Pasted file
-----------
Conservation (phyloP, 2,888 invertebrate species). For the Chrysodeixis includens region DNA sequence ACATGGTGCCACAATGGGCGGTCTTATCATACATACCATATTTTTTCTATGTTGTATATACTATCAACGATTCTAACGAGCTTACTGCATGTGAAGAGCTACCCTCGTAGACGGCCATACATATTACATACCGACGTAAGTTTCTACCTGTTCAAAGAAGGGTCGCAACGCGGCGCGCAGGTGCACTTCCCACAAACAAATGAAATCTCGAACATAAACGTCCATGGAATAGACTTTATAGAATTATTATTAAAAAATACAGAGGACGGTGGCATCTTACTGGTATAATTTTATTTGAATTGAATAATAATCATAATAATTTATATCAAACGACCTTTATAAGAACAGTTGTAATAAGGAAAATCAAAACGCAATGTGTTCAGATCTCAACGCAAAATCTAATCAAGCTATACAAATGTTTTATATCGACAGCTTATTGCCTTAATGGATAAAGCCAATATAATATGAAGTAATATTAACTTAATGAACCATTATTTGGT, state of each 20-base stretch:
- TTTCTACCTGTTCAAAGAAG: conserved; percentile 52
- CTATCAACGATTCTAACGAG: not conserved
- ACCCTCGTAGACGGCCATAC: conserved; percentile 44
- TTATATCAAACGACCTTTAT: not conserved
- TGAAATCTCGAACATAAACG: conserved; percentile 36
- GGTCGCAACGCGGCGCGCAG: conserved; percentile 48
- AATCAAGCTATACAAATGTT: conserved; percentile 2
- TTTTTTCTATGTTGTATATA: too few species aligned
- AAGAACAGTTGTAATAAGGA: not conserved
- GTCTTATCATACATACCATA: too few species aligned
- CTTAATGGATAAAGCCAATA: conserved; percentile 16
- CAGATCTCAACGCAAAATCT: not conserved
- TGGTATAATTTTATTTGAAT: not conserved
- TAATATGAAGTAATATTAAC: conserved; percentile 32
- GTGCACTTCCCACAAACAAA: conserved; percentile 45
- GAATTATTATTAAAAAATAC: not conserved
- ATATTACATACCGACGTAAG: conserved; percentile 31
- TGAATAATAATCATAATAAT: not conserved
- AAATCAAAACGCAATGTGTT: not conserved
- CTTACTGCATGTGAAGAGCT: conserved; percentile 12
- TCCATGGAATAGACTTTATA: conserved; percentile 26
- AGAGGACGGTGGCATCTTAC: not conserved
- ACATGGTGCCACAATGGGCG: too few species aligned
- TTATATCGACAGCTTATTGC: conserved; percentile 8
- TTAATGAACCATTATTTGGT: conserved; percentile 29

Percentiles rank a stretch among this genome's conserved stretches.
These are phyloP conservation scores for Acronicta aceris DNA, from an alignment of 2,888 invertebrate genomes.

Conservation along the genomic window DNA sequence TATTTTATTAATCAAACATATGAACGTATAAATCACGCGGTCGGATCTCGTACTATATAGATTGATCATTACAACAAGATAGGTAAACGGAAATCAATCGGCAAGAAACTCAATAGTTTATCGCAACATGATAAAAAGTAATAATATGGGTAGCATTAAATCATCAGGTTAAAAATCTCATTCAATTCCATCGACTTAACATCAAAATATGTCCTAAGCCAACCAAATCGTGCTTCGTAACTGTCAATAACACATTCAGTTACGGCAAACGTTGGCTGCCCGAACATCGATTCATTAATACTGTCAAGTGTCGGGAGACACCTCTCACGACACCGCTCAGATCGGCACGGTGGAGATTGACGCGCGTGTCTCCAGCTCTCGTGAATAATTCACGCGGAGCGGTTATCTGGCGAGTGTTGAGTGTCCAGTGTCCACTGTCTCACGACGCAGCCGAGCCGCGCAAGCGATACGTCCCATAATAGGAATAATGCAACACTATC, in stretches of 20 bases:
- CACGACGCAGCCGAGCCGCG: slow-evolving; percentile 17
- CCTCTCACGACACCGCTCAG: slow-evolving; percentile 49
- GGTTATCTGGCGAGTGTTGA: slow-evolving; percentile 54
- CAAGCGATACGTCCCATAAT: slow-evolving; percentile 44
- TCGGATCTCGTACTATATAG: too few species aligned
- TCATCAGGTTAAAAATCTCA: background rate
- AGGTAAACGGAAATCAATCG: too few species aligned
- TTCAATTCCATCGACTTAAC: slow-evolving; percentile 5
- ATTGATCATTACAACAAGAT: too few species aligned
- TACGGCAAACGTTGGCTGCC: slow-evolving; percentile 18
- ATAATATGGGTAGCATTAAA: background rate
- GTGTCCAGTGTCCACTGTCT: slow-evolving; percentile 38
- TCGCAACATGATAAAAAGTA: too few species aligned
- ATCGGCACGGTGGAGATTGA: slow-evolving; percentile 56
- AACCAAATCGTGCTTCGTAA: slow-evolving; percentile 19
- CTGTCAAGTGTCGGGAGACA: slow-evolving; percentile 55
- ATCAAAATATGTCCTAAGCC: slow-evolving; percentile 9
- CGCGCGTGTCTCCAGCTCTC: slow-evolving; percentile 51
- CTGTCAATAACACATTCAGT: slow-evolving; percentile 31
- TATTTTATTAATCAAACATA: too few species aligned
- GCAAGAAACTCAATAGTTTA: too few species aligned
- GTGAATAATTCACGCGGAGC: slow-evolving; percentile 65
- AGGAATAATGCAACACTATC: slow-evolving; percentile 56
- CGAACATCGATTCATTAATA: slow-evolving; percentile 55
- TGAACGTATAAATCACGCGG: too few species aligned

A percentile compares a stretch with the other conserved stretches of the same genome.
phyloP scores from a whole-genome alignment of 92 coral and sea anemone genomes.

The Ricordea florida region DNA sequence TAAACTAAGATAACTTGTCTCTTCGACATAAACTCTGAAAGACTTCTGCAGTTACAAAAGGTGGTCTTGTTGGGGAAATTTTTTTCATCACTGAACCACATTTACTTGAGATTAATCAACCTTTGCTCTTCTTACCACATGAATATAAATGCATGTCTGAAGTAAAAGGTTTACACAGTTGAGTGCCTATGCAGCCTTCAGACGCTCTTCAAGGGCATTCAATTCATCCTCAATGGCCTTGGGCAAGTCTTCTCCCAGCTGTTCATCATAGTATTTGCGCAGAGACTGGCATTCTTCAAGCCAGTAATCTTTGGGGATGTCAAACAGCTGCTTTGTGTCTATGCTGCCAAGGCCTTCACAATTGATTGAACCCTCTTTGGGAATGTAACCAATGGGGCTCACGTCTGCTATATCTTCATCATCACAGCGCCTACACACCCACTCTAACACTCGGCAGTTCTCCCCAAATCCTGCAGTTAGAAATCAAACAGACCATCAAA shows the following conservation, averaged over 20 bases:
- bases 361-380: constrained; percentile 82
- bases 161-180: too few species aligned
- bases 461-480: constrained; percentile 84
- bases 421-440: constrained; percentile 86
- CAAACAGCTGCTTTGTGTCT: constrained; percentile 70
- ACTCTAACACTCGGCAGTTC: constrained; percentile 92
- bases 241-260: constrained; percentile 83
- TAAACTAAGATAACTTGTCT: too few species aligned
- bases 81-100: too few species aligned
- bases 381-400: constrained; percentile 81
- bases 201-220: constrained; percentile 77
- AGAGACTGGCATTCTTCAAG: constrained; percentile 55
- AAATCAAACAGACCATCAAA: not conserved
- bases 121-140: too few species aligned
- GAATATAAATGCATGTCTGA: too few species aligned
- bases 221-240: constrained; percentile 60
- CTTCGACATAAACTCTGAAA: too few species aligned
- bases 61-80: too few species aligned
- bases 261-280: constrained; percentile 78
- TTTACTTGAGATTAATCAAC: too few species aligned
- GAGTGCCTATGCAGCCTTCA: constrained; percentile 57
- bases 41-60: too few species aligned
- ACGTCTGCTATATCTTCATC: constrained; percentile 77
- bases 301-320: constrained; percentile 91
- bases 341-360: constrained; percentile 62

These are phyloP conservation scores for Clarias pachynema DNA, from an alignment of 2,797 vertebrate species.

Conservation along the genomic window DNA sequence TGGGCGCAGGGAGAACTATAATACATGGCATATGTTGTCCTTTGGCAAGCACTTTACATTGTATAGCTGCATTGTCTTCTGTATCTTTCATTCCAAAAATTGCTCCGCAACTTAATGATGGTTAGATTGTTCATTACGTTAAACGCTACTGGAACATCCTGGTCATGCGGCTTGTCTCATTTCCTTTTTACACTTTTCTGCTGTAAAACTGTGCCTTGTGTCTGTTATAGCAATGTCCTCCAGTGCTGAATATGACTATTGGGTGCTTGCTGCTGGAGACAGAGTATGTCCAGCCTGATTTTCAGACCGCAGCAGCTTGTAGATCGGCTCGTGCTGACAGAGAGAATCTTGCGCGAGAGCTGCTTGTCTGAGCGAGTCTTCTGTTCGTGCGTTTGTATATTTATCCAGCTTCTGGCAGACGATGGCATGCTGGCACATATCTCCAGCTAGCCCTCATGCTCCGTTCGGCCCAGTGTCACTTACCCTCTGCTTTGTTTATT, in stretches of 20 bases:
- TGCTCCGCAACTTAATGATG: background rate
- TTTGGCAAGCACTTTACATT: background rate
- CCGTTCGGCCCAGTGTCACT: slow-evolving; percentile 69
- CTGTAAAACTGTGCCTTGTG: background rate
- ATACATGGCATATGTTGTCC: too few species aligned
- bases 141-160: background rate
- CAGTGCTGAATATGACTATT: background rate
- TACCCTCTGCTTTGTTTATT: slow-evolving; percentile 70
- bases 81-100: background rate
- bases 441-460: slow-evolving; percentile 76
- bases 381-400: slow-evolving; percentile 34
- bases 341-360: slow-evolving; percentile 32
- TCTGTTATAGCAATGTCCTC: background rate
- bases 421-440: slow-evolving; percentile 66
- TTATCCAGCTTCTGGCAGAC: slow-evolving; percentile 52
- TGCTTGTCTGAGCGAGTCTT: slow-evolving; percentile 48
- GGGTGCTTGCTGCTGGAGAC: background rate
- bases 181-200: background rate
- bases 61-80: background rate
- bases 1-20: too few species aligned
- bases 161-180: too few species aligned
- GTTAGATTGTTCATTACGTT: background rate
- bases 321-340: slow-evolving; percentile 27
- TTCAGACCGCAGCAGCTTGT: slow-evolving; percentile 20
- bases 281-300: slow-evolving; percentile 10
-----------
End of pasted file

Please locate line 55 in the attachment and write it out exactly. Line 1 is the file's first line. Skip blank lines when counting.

A percentile compares a stretch with the other conserved stretches of the same genome.